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Dana Brynelsen named to Order of BC

Dana Brynelsen named to Order of BC

Halfmoon Bay resident receives province’s most prestigious honour

Termed “a visionary in the field of early childhood intervention,” Halfmoon Bay resident Dana Brynelsen was recently named to the Order of British Columbia – one of only 370 people so recognized in the 25-year history of the province’s most prestigious award. When she attends the official ceremony at Government House on November 6, she will be standing alongside 24 fellow recipients, each noteworthy in their fields – including former Canucks coach Pat Quinn, writer/artist Douglas Coupland, and heart researcher Dr. John Cairns. 

During the past 40 years, Brynelsen’s unswerving dedication to the well-being of infants and families in British Columbia led her to pioneer the Infant Development Program of BC. Throughout the years, her tendency to focus on the individual led her to find effective support and resources for families and children as well as for the professionals who serve them.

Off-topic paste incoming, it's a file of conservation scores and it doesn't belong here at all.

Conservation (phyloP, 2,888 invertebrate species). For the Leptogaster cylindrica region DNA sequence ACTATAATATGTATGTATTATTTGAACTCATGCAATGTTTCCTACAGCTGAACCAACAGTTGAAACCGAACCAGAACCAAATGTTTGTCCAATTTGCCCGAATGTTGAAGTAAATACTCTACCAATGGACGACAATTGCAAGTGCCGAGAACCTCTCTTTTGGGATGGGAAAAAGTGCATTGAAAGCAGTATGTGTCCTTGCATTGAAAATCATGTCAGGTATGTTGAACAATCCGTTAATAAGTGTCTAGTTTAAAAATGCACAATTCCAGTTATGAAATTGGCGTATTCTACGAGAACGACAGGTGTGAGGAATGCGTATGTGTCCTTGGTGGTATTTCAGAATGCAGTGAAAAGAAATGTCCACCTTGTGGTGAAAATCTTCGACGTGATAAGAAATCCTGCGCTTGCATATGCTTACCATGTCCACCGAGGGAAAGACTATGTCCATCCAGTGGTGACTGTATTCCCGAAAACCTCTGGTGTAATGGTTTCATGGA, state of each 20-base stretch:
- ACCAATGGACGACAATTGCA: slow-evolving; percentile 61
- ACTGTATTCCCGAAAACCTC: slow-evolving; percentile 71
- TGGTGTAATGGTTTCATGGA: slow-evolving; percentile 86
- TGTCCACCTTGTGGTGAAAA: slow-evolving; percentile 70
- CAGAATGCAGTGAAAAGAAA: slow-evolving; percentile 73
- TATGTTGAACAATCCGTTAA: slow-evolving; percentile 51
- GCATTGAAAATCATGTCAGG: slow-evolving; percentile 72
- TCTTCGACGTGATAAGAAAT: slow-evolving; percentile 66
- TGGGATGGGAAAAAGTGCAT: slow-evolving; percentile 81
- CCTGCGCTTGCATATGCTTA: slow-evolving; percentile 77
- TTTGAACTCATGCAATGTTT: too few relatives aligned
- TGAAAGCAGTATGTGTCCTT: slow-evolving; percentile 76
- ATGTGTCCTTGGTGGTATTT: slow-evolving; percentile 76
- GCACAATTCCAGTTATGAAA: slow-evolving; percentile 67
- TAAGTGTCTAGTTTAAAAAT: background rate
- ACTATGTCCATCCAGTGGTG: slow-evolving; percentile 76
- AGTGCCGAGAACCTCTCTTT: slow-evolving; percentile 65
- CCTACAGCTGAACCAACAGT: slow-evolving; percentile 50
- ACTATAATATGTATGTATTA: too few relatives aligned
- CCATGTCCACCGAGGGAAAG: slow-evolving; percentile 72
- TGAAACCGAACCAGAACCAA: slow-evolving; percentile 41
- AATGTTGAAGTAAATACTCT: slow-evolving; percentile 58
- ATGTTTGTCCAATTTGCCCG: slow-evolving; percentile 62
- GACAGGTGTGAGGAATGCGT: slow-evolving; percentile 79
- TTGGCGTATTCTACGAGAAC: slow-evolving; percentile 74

BC’s Infant Development Program grew out of the birth of a baby with Down syndrome. When Pamela Vickers was born in l969 there were no early intervention services for her or her family. Conventional professional advice at that time was to institutionalize infants with intellectual disabilities. Pamela’s mother started the first Infant Development Program in Canada, and in 1973 Dana was hired as supervisor of the Vancouver/Richmond IDP. From 1975 to 2009 in her role as provincial advisor, Dana was instrumental in establishing IDPs throughout BC. Since then, and under Dana’s stewardship, there are 55 family-centred, home-based IDPs that have served more than 80,000 families.

Inclusion rather than isolation of people with special needs has resulted in a stronger and more humane environment for all. In her work to reduce the negative effects of developmental delays, Dana Brynelson has been an exemplary contributor to this movement toward a culture of opportunity for all and a more positive future for the generations yet to come.


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